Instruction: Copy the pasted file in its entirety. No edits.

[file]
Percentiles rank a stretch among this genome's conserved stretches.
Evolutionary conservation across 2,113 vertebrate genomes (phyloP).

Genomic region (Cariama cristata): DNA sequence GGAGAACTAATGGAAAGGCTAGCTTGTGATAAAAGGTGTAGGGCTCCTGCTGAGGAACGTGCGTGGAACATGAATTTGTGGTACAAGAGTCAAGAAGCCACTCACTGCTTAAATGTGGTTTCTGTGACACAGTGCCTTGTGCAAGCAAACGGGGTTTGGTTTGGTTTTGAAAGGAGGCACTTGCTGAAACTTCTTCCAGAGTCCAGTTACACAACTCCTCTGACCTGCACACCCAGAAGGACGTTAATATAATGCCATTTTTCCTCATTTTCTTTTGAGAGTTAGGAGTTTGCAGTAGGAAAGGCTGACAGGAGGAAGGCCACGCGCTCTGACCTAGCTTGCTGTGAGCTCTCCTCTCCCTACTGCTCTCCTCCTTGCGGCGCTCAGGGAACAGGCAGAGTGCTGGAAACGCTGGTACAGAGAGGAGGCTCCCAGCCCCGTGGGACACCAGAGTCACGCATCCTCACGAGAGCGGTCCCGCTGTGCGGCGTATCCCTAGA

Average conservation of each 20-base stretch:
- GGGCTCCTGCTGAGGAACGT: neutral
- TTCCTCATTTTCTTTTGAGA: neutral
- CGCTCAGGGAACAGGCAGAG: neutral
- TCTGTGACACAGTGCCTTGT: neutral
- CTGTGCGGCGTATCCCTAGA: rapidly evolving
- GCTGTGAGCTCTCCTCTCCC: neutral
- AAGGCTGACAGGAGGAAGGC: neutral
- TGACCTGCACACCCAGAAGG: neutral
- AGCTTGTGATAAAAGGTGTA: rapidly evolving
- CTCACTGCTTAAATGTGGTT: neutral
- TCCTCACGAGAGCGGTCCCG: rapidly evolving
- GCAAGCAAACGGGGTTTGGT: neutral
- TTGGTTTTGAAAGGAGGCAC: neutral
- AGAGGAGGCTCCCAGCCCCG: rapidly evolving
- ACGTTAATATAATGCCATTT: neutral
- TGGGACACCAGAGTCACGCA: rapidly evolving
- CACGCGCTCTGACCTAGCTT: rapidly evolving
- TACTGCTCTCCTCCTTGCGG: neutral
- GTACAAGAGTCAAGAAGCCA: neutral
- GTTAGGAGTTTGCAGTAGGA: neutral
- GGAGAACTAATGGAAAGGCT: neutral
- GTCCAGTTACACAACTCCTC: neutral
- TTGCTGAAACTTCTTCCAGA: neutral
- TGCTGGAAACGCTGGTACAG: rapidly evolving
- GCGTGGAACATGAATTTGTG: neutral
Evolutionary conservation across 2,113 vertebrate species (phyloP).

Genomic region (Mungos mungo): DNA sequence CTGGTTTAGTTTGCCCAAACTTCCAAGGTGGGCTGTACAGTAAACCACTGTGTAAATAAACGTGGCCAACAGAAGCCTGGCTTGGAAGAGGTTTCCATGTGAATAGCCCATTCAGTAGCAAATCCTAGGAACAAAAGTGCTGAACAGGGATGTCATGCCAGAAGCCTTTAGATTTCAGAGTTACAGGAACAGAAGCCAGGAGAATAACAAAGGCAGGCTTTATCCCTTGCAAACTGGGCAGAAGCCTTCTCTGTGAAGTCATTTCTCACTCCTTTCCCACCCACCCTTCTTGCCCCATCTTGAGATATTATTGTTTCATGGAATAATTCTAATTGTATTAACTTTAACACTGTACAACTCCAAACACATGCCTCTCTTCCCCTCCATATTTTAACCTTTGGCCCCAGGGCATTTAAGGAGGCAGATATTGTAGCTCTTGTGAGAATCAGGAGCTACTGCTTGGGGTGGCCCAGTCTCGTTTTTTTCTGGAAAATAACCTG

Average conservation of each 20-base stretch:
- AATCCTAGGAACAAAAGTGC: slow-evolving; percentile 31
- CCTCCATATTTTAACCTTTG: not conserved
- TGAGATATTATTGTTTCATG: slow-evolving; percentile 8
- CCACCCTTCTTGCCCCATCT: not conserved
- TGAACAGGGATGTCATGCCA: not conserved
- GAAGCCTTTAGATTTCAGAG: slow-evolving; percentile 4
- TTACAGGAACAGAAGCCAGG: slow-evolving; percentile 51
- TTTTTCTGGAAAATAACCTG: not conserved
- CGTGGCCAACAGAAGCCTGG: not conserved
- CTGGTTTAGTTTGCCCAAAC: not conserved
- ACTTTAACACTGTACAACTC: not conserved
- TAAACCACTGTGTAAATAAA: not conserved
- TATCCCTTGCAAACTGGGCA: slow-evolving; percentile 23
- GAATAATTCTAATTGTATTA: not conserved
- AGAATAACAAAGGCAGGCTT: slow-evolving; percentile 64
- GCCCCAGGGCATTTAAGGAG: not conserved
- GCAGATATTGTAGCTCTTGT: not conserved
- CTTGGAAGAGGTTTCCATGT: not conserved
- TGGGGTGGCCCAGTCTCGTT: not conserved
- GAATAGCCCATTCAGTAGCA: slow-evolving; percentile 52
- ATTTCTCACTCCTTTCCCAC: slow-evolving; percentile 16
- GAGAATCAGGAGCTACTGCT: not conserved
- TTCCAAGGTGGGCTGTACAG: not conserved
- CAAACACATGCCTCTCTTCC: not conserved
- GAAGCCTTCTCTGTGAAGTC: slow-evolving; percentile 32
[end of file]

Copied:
Percentiles rank a stretch among this genome's conserved stretches.
Evolutionary conservation across 2,113 vertebrate genomes (phyloP).

Genomic region (Cariama cristata): DNA sequence GGAGAACTAATGGAAAGGCTAGCTTGTGATAAAAGGTGTAGGGCTCCTGCTGAGGAACGTGCGTGGAACATGAATTTGTGGTACAAGAGTCAAGAAGCCACTCACTGCTTAAATGTGGTTTCTGTGACACAGTGCCTTGTGCAAGCAAACGGGGTTTGGTTTGGTTTTGAAAGGAGGCACTTGCTGAAACTTCTTCCAGAGTCCAGTTACACAACTCCTCTGACCTGCACACCCAGAAGGACGTTAATATAATGCCATTTTTCCTCATTTTCTTTTGAGAGTTAGGAGTTTGCAGTAGGAAAGGCTGACAGGAGGAAGGCCACGCGCTCTGACCTAGCTTGCTGTGAGCTCTCCTCTCCCTACTGCTCTCCTCCTTGCGGCGCTCAGGGAACAGGCAGAGTGCTGGAAACGCTGGTACAGAGAGGAGGCTCCCAGCCCCGTGGGACACCAGAGTCACGCATCCTCACGAGAGCGGTCCCGCTGTGCGGCGTATCCCTAGA

Average conservation of each 20-base stretch:
- GGGCTCCTGCTGAGGAACGT: neutral
- TTCCTCATTTTCTTTTGAGA: neutral
- CGCTCAGGGAACAGGCAGAG: neutral
- TCTGTGACACAGTGCCTTGT: neutral
- CTGTGCGGCGTATCCCTAGA: rapidly evolving
- GCTGTGAGCTCTCCTCTCCC: neutral
- AAGGCTGACAGGAGGAAGGC: neutral
- TGACCTGCACACCCAGAAGG: neutral
- AGCTTGTGATAAAAGGTGTA: rapidly evolving
- CTCACTGCTTAAATGTGGTT: neutral
- TCCTCACGAGAGCGGTCCCG: rapidly evolving
- GCAAGCAAACGGGGTTTGGT: neutral
- TTGGTTTTGAAAGGAGGCAC: neutral
- AGAGGAGGCTCCCAGCCCCG: rapidly evolving
- ACGTTAATATAATGCCATTT: neutral
- TGGGACACCAGAGTCACGCA: rapidly evolving
- CACGCGCTCTGACCTAGCTT: rapidly evolving
- TACTGCTCTCCTCCTTGCGG: neutral
- GTACAAGAGTCAAGAAGCCA: neutral
- GTTAGGAGTTTGCAGTAGGA: neutral
- GGAGAACTAATGGAAAGGCT: neutral
- GTCCAGTTACACAACTCCTC: neutral
- TTGCTGAAACTTCTTCCAGA: neutral
- TGCTGGAAACGCTGGTACAG: rapidly evolving
- GCGTGGAACATGAATTTGTG: neutral
Evolutionary conservation across 2,113 vertebrate species (phyloP).

Genomic region (Mungos mungo): DNA sequence CTGGTTTAGTTTGCCCAAACTTCCAAGGTGGGCTGTACAGTAAACCACTGTGTAAATAAACGTGGCCAACAGAAGCCTGGCTTGGAAGAGGTTTCCATGTGAATAGCCCATTCAGTAGCAAATCCTAGGAACAAAAGTGCTGAACAGGGATGTCATGCCAGAAGCCTTTAGATTTCAGAGTTACAGGAACAGAAGCCAGGAGAATAACAAAGGCAGGCTTTATCCCTTGCAAACTGGGCAGAAGCCTTCTCTGTGAAGTCATTTCTCACTCCTTTCCCACCCACCCTTCTTGCCCCATCTTGAGATATTATTGTTTCATGGAATAATTCTAATTGTATTAACTTTAACACTGTACAACTCCAAACACATGCCTCTCTTCCCCTCCATATTTTAACCTTTGGCCCCAGGGCATTTAAGGAGGCAGATATTGTAGCTCTTGTGAGAATCAGGAGCTACTGCTTGGGGTGGCCCAGTCTCGTTTTTTTCTGGAAAATAACCTG

Average conservation of each 20-base stretch:
- AATCCTAGGAACAAAAGTGC: slow-evolving; percentile 31
- CCTCCATATTTTAACCTTTG: not conserved
- TGAGATATTATTGTTTCATG: slow-evolving; percentile 8
- CCACCCTTCTTGCCCCATCT: not conserved
- TGAACAGGGATGTCATGCCA: not conserved
- GAAGCCTTTAGATTTCAGAG: slow-evolving; percentile 4
- TTACAGGAACAGAAGCCAGG: slow-evolving; percentile 51
- TTTTTCTGGAAAATAACCTG: not conserved
- CGTGGCCAACAGAAGCCTGG: not conserved
- CTGGTTTAGTTTGCCCAAAC: not conserved
- ACTTTAACACTGTACAACTC: not conserved
- TAAACCACTGTGTAAATAAA: not conserved
- TATCCCTTGCAAACTGGGCA: slow-evolving; percentile 23
- GAATAATTCTAATTGTATTA: not conserved
- AGAATAACAAAGGCAGGCTT: slow-evolving; percentile 64
- GCCCCAGGGCATTTAAGGAG: not conserved
- GCAGATATTGTAGCTCTTGT: not conserved
- CTTGGAAGAGGTTTCCATGT: not conserved
- TGGGGTGGCCCAGTCTCGTT: not conserved
- GAATAGCCCATTCAGTAGCA: slow-evolving; percentile 52
- ATTTCTCACTCCTTTCCCAC: slow-evolving; percentile 16
- GAGAATCAGGAGCTACTGCT: not conserved
- TTCCAAGGTGGGCTGTACAG: not conserved
- CAAACACATGCCTCTCTTCC: not conserved
- GAAGCCTTCTCTGTGAAGTC: slow-evolving; percentile 32